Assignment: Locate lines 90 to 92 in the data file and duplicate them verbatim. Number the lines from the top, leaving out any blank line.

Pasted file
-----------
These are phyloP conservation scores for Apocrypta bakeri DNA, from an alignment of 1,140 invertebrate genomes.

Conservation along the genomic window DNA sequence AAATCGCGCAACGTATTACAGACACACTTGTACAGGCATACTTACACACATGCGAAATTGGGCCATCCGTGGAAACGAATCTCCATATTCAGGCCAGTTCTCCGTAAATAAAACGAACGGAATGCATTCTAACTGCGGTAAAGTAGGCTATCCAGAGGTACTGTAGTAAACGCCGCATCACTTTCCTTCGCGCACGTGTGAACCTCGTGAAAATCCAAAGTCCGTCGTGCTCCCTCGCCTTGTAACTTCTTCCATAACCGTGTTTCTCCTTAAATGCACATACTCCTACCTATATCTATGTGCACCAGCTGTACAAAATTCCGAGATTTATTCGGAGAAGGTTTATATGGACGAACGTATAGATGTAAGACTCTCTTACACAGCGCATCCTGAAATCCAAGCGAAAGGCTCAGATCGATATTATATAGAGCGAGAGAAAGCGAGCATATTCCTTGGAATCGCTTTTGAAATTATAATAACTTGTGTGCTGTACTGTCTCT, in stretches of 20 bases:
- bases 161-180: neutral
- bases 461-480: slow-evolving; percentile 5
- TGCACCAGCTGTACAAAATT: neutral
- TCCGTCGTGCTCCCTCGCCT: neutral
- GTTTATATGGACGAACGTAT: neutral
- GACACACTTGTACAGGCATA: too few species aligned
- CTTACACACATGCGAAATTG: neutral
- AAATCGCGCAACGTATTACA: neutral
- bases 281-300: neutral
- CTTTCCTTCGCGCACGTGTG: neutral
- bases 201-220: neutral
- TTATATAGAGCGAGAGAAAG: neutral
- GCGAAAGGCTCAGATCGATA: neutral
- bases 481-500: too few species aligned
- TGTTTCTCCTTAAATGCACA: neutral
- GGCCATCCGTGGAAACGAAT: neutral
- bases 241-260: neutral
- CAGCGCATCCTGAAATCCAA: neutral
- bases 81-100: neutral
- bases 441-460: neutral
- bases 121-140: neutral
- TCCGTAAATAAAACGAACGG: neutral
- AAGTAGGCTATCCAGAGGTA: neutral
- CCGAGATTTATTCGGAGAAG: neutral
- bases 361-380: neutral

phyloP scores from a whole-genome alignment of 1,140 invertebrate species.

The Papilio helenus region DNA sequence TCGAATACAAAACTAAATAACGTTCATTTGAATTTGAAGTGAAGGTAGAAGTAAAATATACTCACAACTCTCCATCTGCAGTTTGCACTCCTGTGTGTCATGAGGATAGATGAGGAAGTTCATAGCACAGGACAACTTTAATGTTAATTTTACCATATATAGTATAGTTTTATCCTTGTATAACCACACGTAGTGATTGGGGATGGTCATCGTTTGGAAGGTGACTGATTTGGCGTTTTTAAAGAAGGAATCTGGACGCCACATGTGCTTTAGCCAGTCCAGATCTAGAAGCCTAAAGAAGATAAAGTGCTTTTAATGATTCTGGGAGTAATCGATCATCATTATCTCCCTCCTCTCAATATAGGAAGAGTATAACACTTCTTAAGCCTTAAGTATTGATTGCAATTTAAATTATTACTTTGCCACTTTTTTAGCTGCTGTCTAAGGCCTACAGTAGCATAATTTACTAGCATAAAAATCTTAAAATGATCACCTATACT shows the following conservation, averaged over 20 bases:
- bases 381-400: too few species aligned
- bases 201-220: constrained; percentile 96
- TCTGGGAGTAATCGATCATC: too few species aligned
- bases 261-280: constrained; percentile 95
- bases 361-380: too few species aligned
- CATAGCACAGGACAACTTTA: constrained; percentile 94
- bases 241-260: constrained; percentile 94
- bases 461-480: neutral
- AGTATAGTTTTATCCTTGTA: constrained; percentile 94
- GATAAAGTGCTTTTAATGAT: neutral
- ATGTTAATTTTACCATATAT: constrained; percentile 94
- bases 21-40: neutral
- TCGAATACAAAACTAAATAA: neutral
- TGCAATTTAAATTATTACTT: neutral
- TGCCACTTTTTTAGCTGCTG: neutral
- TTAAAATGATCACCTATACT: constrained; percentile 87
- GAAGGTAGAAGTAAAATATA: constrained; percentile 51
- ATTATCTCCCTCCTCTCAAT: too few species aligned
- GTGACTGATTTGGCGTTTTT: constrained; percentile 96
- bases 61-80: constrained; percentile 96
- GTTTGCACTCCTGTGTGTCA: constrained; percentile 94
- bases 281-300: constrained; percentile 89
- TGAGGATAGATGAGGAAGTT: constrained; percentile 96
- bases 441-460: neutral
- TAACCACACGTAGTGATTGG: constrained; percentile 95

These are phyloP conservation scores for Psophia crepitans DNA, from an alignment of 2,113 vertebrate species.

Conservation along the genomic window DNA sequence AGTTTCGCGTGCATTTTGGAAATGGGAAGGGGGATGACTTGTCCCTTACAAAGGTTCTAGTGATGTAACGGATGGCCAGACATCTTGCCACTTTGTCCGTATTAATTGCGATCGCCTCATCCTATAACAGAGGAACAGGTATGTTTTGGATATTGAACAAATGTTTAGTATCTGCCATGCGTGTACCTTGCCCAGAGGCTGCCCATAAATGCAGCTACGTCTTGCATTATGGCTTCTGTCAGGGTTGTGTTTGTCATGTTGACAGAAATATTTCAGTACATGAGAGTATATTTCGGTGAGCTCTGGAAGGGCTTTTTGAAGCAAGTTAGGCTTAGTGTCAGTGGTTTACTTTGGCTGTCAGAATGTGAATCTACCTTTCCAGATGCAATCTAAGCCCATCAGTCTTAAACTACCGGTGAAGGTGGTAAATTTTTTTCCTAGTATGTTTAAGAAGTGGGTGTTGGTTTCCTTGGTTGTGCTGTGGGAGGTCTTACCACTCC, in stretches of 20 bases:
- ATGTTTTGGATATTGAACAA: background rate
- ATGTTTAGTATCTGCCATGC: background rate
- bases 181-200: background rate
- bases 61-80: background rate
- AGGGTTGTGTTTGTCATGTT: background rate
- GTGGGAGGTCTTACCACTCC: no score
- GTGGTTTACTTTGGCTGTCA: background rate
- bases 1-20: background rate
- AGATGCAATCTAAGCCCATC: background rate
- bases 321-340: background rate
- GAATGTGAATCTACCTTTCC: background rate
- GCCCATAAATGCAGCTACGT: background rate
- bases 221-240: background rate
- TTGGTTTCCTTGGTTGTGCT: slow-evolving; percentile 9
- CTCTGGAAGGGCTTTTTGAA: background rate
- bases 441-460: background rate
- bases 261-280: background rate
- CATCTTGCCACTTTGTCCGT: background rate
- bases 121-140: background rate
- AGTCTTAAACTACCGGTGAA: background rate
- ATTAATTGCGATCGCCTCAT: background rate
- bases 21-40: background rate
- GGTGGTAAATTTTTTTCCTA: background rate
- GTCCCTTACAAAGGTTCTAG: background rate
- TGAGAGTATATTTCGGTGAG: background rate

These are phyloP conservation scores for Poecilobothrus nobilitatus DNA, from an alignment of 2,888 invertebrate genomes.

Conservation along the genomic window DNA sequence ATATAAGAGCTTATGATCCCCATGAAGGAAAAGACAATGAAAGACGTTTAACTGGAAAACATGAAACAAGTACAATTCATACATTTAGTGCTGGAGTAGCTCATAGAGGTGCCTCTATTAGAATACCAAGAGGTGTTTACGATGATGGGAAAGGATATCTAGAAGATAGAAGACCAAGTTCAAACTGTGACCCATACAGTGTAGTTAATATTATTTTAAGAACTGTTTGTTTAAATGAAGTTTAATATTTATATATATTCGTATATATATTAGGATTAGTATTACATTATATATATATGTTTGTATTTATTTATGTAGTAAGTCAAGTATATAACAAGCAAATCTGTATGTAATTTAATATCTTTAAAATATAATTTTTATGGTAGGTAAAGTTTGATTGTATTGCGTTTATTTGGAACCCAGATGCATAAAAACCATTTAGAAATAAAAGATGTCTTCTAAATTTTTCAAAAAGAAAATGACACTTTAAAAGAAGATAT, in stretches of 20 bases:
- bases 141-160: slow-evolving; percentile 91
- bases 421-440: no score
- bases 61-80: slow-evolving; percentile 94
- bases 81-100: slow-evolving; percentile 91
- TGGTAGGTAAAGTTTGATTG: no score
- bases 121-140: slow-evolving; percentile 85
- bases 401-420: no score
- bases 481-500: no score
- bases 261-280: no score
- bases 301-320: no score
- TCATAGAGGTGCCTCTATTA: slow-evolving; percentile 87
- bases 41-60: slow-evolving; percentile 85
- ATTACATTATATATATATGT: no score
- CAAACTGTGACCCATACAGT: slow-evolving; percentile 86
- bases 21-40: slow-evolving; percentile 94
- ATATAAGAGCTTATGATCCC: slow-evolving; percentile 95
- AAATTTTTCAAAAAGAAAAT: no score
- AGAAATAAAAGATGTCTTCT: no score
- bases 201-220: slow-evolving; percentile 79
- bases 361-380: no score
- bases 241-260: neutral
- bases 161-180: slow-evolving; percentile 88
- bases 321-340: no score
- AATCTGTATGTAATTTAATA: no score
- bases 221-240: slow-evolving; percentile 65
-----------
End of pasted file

- bases 401-420: no score
- bases 481-500: no score
- bases 261-280: no score